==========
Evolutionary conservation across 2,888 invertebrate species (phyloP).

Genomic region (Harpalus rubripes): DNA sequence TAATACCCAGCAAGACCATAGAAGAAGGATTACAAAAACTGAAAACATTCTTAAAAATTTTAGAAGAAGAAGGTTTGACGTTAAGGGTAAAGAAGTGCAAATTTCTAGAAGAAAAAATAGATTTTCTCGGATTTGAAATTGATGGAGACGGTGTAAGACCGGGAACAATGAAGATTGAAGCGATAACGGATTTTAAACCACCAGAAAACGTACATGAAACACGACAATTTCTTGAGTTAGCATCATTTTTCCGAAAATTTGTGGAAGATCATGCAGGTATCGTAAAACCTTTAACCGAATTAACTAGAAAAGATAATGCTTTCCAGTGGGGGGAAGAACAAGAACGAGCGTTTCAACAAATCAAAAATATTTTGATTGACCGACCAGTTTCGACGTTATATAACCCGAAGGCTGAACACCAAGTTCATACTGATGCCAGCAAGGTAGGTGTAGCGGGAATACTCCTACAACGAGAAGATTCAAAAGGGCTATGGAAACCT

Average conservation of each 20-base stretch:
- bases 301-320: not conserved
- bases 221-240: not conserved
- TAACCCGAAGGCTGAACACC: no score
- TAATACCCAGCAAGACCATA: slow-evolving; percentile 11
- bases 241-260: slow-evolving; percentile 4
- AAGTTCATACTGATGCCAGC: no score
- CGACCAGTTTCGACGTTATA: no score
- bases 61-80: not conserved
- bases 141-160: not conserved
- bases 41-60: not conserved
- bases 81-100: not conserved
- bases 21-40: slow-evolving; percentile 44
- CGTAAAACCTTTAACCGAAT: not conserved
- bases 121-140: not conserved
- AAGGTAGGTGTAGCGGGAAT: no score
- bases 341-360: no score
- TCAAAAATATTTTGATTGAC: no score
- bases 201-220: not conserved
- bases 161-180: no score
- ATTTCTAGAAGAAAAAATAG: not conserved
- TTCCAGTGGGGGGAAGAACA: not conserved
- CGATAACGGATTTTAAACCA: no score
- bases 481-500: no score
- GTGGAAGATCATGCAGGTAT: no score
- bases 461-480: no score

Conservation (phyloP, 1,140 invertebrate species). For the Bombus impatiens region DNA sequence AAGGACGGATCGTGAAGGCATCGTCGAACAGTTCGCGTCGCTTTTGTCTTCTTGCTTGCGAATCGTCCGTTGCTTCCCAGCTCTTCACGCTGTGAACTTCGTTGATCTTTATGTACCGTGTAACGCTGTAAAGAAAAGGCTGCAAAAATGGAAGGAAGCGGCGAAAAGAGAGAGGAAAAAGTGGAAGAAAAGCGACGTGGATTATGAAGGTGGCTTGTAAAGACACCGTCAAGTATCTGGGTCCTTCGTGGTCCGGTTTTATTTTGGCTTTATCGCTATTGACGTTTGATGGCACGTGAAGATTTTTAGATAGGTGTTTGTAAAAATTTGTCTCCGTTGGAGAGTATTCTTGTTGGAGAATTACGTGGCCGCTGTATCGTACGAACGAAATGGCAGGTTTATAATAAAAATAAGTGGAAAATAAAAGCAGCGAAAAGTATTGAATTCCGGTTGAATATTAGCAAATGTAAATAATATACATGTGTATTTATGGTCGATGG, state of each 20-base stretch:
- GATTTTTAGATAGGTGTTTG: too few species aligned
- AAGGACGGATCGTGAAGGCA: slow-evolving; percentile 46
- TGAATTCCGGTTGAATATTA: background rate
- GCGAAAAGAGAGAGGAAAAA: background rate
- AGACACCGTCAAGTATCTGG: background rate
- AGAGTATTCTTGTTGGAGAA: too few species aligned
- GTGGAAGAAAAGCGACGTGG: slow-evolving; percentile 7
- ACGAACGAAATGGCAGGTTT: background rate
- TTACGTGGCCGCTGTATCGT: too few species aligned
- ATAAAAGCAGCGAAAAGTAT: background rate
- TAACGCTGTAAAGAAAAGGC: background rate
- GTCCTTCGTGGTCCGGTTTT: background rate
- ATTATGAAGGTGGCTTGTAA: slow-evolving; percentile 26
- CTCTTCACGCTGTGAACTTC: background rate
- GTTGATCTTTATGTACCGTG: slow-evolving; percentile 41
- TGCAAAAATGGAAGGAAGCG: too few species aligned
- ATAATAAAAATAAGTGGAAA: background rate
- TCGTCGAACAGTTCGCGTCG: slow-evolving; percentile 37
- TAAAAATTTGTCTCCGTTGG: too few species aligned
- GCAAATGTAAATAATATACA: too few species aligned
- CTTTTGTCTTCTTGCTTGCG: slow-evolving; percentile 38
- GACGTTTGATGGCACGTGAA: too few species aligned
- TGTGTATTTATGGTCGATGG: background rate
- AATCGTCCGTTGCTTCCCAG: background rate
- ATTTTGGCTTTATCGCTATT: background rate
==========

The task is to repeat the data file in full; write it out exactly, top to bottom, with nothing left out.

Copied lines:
Evolutionary conservation across 2,888 invertebrate species (phyloP).

Genomic region (Harpalus rubripes): DNA sequence TAATACCCAGCAAGACCATAGAAGAAGGATTACAAAAACTGAAAACATTCTTAAAAATTTTAGAAGAAGAAGGTTTGACGTTAAGGGTAAAGAAGTGCAAATTTCTAGAAGAAAAAATAGATTTTCTCGGATTTGAAATTGATGGAGACGGTGTAAGACCGGGAACAATGAAGATTGAAGCGATAACGGATTTTAAACCACCAGAAAACGTACATGAAACACGACAATTTCTTGAGTTAGCATCATTTTTCCGAAAATTTGTGGAAGATCATGCAGGTATCGTAAAACCTTTAACCGAATTAACTAGAAAAGATAATGCTTTCCAGTGGGGGGAAGAACAAGAACGAGCGTTTCAACAAATCAAAAATATTTTGATTGACCGACCAGTTTCGACGTTATATAACCCGAAGGCTGAACACCAAGTTCATACTGATGCCAGCAAGGTAGGTGTAGCGGGAATACTCCTACAACGAGAAGATTCAAAAGGGCTATGGAAACCT

Average conservation of each 20-base stretch:
- bases 301-320: not conserved
- bases 221-240: not conserved
- TAACCCGAAGGCTGAACACC: no score
- TAATACCCAGCAAGACCATA: slow-evolving; percentile 11
- bases 241-260: slow-evolving; percentile 4
- AAGTTCATACTGATGCCAGC: no score
- CGACCAGTTTCGACGTTATA: no score
- bases 61-80: not conserved
- bases 141-160: not conserved
- bases 41-60: not conserved
- bases 81-100: not conserved
- bases 21-40: slow-evolving; percentile 44
- CGTAAAACCTTTAACCGAAT: not conserved
- bases 121-140: not conserved
- AAGGTAGGTGTAGCGGGAAT: no score
- bases 341-360: no score
- TCAAAAATATTTTGATTGAC: no score
- bases 201-220: not conserved
- bases 161-180: no score
- ATTTCTAGAAGAAAAAATAG: not conserved
- TTCCAGTGGGGGGAAGAACA: not conserved
- CGATAACGGATTTTAAACCA: no score
- bases 481-500: no score
- GTGGAAGATCATGCAGGTAT: no score
- bases 461-480: no score

Conservation (phyloP, 1,140 invertebrate species). For the Bombus impatiens region DNA sequence AAGGACGGATCGTGAAGGCATCGTCGAACAGTTCGCGTCGCTTTTGTCTTCTTGCTTGCGAATCGTCCGTTGCTTCCCAGCTCTTCACGCTGTGAACTTCGTTGATCTTTATGTACCGTGTAACGCTGTAAAGAAAAGGCTGCAAAAATGGAAGGAAGCGGCGAAAAGAGAGAGGAAAAAGTGGAAGAAAAGCGACGTGGATTATGAAGGTGGCTTGTAAAGACACCGTCAAGTATCTGGGTCCTTCGTGGTCCGGTTTTATTTTGGCTTTATCGCTATTGACGTTTGATGGCACGTGAAGATTTTTAGATAGGTGTTTGTAAAAATTTGTCTCCGTTGGAGAGTATTCTTGTTGGAGAATTACGTGGCCGCTGTATCGTACGAACGAAATGGCAGGTTTATAATAAAAATAAGTGGAAAATAAAAGCAGCGAAAAGTATTGAATTCCGGTTGAATATTAGCAAATGTAAATAATATACATGTGTATTTATGGTCGATGG, state of each 20-base stretch:
- GATTTTTAGATAGGTGTTTG: too few species aligned
- AAGGACGGATCGTGAAGGCA: slow-evolving; percentile 46
- TGAATTCCGGTTGAATATTA: background rate
- GCGAAAAGAGAGAGGAAAAA: background rate
- AGACACCGTCAAGTATCTGG: background rate
- AGAGTATTCTTGTTGGAGAA: too few species aligned
- GTGGAAGAAAAGCGACGTGG: slow-evolving; percentile 7
- ACGAACGAAATGGCAGGTTT: background rate
- TTACGTGGCCGCTGTATCGT: too few species aligned
- ATAAAAGCAGCGAAAAGTAT: background rate
- TAACGCTGTAAAGAAAAGGC: background rate
- GTCCTTCGTGGTCCGGTTTT: background rate
- ATTATGAAGGTGGCTTGTAA: slow-evolving; percentile 26
- CTCTTCACGCTGTGAACTTC: background rate
- GTTGATCTTTATGTACCGTG: slow-evolving; percentile 41
- TGCAAAAATGGAAGGAAGCG: too few species aligned
- ATAATAAAAATAAGTGGAAA: background rate
- TCGTCGAACAGTTCGCGTCG: slow-evolving; percentile 37
- TAAAAATTTGTCTCCGTTGG: too few species aligned
- GCAAATGTAAATAATATACA: too few species aligned
- CTTTTGTCTTCTTGCTTGCG: slow-evolving; percentile 38
- GACGTTTGATGGCACGTGAA: too few species aligned
- TGTGTATTTATGGTCGATGG: background rate
- AATCGTCCGTTGCTTCCCAG: background rate
- ATTTTGGCTTTATCGCTATT: background rate